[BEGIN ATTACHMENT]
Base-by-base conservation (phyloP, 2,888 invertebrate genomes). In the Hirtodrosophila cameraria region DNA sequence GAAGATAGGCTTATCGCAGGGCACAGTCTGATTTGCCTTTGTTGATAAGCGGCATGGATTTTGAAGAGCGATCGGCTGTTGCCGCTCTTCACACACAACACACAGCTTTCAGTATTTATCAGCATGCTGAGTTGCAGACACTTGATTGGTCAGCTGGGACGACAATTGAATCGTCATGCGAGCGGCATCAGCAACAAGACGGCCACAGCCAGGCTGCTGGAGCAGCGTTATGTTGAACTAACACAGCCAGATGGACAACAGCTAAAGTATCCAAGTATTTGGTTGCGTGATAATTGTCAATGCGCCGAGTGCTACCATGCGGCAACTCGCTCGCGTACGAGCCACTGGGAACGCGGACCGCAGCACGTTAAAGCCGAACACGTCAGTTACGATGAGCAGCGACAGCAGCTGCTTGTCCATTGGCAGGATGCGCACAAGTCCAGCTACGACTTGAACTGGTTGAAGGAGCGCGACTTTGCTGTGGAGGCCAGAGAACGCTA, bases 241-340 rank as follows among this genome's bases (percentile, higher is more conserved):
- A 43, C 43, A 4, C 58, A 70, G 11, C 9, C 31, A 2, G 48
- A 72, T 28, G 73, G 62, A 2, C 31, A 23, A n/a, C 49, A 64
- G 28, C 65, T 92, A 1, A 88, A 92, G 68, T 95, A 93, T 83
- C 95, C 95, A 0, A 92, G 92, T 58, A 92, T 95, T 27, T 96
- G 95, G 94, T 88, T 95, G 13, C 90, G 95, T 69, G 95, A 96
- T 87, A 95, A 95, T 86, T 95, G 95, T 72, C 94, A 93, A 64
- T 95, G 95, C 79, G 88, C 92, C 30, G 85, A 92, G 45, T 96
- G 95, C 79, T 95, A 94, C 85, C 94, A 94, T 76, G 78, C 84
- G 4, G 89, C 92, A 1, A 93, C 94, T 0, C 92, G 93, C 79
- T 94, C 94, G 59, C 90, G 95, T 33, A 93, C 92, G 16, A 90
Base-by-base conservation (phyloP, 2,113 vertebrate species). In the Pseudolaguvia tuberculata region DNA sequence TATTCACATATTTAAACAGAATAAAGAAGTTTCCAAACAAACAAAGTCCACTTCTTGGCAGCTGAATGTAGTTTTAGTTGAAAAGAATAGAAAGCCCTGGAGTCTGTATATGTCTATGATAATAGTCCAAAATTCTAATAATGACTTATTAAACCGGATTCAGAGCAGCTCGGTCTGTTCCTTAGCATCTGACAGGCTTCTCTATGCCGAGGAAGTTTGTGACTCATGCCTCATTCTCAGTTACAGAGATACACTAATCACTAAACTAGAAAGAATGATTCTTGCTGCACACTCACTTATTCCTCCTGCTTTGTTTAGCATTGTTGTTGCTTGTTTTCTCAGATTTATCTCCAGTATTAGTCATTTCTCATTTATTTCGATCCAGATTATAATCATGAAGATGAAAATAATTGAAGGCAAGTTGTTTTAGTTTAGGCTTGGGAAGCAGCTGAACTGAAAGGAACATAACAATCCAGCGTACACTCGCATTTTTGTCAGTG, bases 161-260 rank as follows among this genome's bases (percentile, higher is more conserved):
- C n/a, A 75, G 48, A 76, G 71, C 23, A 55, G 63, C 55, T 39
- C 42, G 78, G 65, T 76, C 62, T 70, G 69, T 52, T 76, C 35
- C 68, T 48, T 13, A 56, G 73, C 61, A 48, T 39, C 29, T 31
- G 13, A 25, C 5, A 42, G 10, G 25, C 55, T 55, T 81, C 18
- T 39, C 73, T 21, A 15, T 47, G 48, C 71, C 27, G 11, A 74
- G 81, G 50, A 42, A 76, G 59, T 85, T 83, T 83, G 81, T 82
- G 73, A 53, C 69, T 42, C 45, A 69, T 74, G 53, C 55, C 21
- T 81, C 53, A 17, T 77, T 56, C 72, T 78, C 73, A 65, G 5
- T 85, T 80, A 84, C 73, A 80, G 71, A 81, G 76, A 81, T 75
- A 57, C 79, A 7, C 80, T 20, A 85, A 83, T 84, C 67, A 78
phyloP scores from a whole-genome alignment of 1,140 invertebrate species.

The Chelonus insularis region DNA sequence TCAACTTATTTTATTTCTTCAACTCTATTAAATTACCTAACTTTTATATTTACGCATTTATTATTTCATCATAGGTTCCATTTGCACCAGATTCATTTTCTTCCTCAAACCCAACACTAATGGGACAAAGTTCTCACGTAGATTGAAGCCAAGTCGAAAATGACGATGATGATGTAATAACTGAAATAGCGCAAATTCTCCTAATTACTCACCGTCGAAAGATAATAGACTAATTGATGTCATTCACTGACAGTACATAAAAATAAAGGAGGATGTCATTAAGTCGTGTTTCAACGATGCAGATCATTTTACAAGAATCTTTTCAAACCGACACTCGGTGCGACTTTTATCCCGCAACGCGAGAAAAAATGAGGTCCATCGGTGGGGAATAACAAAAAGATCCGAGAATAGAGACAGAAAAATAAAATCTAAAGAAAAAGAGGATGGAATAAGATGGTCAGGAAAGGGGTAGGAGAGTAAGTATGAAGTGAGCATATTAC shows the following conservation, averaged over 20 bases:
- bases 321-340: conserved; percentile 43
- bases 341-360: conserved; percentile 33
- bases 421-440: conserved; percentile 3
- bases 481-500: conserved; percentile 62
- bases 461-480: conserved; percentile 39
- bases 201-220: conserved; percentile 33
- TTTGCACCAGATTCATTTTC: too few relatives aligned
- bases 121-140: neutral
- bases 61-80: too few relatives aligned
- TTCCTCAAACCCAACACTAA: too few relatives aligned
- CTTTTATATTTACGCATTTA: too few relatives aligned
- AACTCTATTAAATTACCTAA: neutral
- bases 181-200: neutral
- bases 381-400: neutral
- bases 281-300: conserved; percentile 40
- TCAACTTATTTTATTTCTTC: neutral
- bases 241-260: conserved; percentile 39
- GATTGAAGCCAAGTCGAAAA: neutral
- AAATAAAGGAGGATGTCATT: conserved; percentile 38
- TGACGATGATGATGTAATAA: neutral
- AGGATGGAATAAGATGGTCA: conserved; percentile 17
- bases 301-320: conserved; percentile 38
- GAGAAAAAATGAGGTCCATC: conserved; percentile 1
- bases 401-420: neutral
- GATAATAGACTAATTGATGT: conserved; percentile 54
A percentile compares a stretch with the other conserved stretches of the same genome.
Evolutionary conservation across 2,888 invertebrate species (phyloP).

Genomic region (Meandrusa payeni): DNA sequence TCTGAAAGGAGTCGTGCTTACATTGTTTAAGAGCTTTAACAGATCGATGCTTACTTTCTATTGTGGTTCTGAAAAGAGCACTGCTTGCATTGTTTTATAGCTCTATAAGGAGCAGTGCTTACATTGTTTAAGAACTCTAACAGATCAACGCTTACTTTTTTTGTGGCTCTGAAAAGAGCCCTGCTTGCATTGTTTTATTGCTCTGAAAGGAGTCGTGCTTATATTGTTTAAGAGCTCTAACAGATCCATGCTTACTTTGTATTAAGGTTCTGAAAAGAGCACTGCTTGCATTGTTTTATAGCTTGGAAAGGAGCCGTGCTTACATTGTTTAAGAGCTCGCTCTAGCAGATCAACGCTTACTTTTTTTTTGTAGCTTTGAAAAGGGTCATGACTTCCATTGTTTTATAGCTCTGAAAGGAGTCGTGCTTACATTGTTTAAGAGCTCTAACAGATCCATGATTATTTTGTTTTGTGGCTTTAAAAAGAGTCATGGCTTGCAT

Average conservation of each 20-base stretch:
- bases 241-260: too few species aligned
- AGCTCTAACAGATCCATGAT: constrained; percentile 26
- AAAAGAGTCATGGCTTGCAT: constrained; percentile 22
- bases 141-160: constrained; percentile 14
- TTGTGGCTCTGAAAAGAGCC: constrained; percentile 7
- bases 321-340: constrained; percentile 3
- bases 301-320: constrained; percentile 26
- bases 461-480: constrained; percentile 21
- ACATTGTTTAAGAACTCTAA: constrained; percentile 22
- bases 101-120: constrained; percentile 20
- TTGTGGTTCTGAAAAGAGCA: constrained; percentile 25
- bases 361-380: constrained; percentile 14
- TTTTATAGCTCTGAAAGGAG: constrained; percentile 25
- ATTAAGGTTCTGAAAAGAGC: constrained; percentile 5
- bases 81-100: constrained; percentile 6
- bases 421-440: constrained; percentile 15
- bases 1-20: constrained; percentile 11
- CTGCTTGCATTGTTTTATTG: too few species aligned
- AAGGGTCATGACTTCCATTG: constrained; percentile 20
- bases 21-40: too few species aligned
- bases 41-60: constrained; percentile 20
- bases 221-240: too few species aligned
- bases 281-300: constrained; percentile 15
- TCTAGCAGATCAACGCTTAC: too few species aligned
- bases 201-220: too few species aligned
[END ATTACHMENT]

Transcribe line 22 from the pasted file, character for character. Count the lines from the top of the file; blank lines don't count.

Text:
- A 57, C 79, A 7, C 80, T 20, A 85, A 83, T 84, C 67, A 78